Mortgage

Ocwen reaches mortgage servicing settlement with Texas

Latest in string of settlement with state mortgage regulators

Another day, another mortgage servicing settlement for Ocwen Financial.

Recently, the nonbank has been on a settlement streak, reaching agreements with 20 of the 31 states that took regulatory actions against Ocwen earlier this year over alleged escrow issues and restricted Ocwen’s ability to acquire new mortgage servicing rights and originate new loans.

The first round of settlements included with Georgia, Idaho, Illinois, Maine, Michigan, Mississippi, Montana, Rhode Island, South Carolina, and Wisconsin. Then came New Mexico, Virginia, West Virginia; followed by Alabama and Minnesota; and most recently, Arkansas, Tennessee, and the District of Columbia.

Now, it’s Texas’ turn.

Ocwen disclosed Thursday in a filing with the Securities and Exchange Commission that it reached an agreement with Texas to remove the state’s mortgage servicing restrictions.

But, just like Ocwen’s previous settlements, this new agreement with Texas carries some conditions.

As with the previous settlements, Ocwen’s agreement with Texas prohibits the nonbank from acquiring any new residential mortgage servicing rights until April 30, 2018.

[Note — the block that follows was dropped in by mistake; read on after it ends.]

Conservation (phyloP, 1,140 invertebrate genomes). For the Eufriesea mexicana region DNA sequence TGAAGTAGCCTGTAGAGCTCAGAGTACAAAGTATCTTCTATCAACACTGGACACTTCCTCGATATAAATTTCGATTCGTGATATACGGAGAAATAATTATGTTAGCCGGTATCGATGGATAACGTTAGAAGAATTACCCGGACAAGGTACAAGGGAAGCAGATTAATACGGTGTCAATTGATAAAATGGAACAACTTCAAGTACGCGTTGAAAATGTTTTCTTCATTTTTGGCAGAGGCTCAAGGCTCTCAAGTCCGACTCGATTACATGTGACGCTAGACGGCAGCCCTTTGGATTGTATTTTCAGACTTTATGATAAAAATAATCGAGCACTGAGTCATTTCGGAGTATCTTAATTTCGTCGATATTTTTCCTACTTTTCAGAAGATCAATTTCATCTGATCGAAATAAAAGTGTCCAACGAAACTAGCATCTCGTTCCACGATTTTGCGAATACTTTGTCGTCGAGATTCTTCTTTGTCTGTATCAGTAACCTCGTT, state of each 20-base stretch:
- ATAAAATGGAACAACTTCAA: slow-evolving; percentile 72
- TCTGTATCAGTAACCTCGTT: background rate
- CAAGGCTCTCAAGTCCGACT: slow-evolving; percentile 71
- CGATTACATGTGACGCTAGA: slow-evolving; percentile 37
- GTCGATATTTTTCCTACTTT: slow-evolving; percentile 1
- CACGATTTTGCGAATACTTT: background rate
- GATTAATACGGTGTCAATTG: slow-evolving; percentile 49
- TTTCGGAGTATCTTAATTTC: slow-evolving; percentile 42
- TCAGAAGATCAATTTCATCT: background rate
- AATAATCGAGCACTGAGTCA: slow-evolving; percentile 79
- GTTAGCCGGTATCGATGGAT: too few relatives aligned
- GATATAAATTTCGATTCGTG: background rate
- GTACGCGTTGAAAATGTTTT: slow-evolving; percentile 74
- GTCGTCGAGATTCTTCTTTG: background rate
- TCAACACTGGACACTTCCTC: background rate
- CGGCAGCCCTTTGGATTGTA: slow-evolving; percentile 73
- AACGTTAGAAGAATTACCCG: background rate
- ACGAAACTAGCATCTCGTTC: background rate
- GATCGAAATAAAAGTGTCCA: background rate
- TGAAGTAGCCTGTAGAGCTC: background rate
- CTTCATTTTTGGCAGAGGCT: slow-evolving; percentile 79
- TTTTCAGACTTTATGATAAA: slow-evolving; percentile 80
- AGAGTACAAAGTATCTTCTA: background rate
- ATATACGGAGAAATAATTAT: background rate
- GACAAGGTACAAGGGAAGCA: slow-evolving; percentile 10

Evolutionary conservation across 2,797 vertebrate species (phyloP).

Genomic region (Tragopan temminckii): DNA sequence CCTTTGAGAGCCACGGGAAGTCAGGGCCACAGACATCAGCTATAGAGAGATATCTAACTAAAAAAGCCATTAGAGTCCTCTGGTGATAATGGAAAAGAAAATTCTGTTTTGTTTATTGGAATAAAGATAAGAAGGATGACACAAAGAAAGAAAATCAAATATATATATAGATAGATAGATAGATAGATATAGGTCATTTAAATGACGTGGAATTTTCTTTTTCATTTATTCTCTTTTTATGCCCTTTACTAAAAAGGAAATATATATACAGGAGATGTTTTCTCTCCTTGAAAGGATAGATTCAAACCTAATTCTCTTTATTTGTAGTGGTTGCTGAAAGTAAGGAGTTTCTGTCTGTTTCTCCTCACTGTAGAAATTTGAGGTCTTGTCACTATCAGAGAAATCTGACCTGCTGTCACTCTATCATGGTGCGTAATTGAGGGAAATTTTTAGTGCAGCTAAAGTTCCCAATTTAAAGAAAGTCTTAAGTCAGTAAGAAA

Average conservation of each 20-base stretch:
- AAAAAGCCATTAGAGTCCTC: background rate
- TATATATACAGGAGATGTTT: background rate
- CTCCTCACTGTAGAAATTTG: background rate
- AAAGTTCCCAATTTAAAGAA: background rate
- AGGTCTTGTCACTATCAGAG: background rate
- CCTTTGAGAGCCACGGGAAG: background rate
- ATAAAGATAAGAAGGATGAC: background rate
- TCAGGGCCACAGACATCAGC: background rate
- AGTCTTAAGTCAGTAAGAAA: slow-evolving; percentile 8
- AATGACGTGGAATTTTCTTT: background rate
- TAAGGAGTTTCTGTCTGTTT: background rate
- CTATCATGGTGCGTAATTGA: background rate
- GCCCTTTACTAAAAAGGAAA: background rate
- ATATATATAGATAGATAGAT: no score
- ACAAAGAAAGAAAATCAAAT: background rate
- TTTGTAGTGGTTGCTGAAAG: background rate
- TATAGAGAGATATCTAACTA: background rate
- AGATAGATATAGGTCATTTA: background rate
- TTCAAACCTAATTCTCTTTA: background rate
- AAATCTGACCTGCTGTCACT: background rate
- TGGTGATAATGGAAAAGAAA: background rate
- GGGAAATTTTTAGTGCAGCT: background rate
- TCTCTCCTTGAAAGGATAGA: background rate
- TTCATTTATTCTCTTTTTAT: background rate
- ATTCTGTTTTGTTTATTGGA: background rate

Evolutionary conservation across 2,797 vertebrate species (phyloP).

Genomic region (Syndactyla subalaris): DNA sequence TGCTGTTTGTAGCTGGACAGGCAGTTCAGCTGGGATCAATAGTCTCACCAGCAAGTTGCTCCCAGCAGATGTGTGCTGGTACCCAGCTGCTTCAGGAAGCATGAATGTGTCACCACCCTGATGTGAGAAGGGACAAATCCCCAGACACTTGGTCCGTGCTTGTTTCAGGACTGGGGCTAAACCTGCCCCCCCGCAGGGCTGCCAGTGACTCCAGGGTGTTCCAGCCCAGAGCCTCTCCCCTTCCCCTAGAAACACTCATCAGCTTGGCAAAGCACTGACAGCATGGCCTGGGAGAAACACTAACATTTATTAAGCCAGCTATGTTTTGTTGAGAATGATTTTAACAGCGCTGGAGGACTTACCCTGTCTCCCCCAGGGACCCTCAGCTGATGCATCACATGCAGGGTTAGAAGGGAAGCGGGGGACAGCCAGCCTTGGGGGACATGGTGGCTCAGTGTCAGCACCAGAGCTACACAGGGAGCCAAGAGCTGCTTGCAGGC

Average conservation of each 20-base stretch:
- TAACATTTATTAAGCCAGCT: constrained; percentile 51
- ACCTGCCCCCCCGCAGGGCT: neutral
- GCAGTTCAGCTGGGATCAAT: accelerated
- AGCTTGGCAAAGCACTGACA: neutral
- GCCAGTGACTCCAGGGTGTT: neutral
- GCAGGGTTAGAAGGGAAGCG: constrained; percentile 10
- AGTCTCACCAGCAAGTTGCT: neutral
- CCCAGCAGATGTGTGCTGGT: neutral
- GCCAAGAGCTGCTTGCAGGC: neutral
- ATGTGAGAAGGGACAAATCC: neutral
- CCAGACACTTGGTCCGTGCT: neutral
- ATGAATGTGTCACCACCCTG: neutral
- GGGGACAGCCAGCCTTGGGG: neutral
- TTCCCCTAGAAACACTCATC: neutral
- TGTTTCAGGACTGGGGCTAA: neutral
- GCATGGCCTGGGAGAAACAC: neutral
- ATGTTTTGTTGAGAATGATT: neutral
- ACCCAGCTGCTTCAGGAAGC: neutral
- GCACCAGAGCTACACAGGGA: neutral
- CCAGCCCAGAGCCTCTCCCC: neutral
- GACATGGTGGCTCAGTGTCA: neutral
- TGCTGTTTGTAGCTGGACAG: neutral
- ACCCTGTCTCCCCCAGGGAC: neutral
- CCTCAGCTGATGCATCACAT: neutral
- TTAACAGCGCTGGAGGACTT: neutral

Ocwen also agreed to develop a plan to move away from its proprietary REALServicing platform, which is used to process and apply borrower payments, communicate payment information to borrowers, and maintain loan balance information.

Each of the states’ consent agreements, including the new one with Texas, restrict Ocwen from boarding new loans through REALServicing. Ocwen said that this restriction does not apply to loans already serviced on REALServicing, including modifications or loans that are converted to an arrangement where Ocwen acts as a subservicer.

Ocwen must also develop a new plan to “enhance” the way it handles consumer complaints.

Additionally, Ocwen must provide reports on its financial condition to the state for three years.

As with the previous agreements, Ocwen neither admitted nor denied liability. Ocwen also noted that the agreement does not include any monetary fines or penalties.

“Ocwen is pleased to have reached a resolution with Texas, which brings the total number of states where we have reached a resolution to 21,” Ocwen spokesperson John Lovallo said in a statement. “We continue to work cooperatively with the remaining 10 state regulatory agencies and two state attorneys general to reach acceptable resolutions.”

[Update: This article is updated to reflect the accurate number of jurisdictions that took action against Ocwen.]

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